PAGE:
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Preferred provider organization (PPO)
A PPO is an insurance plan it pays to know about. Bankrate explains.
What is a preferred provider organization (PPO)?
A preferred provider organization (PPO) plan is a form of health insurance. Under a PPO plan, users have more flexibility in choosing medical providers than under a health maintenance organization (HMO) plan, at the cost of higher monthly premiums. Insurance coverage is available for providers outside of the insurance plan network, with higher deductibles and other costs.
A PPO is a managed care organization grouping doctors, hospitals and other medical care providers who have agreed with an insurer or a third-party administrator to provide services at reduced rates. Under a PPO, users may chose care providers from inside the network and also obtain insurance coverage for medical specialists that are outside the network, but with a smaller portion of the costs reimbursed by the plan.
In contrast to the added flexibility that a PPO affords you, it does not cover as much as other types of insurance plans. Sometimes the covered amount is as low as 60 percent of an emergency room visit, for example. When choosing a PPO plan, make sure you are OK with the coverage amounts.
Employers may offer PPO plans as part of their medical benefits for their workers, and retirees can opt for PPO plans as part of their Medicare coverage. Before signing up for a PPO, you’ll also want to consider other types of plans and compare the benefits with what you need.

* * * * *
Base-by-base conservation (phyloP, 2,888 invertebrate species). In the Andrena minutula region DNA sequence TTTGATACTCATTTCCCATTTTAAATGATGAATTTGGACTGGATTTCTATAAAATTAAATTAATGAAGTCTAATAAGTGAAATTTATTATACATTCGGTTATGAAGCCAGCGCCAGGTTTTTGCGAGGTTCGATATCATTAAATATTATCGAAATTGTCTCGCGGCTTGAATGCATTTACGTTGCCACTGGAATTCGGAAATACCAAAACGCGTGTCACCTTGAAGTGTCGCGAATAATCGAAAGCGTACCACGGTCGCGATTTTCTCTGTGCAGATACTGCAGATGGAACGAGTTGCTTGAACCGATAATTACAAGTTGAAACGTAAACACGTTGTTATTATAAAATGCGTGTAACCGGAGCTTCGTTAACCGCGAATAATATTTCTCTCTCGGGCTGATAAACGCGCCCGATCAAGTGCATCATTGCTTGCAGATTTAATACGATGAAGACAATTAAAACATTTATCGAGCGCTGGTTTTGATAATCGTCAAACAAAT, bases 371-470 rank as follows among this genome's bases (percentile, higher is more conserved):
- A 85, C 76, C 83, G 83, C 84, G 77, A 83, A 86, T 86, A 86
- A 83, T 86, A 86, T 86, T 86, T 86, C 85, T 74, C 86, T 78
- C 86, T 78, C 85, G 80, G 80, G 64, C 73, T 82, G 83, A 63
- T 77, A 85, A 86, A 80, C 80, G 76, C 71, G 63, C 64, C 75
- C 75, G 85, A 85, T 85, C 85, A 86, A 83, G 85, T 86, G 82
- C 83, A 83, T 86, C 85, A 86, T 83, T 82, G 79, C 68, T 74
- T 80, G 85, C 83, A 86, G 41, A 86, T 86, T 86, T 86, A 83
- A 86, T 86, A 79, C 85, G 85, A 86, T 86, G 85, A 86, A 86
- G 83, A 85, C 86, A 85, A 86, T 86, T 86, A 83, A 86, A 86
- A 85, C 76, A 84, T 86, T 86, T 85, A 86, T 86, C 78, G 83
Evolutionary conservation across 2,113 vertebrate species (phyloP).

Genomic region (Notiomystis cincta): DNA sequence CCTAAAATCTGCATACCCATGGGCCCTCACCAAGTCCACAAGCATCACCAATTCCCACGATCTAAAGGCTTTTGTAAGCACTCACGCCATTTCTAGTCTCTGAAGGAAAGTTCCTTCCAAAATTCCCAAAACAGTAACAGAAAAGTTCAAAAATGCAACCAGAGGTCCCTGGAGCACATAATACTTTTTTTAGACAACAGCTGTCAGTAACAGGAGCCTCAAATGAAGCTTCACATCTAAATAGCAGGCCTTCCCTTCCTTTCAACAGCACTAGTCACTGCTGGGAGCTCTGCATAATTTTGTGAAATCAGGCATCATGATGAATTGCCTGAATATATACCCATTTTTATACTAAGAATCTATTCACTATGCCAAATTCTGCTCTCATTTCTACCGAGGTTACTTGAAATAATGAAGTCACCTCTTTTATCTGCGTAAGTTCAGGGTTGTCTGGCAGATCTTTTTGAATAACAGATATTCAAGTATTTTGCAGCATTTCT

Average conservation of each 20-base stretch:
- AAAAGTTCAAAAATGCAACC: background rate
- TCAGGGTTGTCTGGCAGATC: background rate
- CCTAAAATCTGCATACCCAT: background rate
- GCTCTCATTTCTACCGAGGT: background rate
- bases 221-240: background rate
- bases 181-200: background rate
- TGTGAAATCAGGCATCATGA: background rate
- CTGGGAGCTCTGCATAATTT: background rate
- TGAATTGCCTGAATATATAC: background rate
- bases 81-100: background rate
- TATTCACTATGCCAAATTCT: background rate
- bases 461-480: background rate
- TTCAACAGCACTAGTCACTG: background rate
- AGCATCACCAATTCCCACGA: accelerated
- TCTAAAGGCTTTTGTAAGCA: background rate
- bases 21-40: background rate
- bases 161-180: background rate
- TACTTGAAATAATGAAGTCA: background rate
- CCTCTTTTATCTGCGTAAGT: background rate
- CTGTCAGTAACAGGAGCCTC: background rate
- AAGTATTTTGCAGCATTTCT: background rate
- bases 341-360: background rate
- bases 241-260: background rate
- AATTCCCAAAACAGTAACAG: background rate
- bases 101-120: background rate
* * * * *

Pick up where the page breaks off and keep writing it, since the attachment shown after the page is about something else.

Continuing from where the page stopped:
The main difference between a PPO and an HMO is that an HMO requires you to have a primary care physician who coordinates your care while a PPO does not. A provider sponsored organization (PSO) operates much like an HMO, but allows for out-of-network care. The biggest difference between a PPO and PSO is that a PSO requires you to get a referral from your primary care physician to use someone outside your plan’s network. A PSO generally costs less than a PPO plan.
An exclusive provider organization, or EPO, combines the lower cost of an HMO with some of the benefits of a PPO, such as not having to choose a primary care physician. Unlike a PPO, an EPO does not allow you to see someone out of the plan’s network.
Preferred provider organization (PPO) example
PPO insurance plans are popular because of their flexibility. You are encouraged to choose in-network doctors and other providers, but you don’t have to. In-network services, however, are covered at a higher benefit level. A PPO generally has a higher monthly premium, but it can be a good choice for those who want the freedom to choose almost any doctor or medical facility they want.
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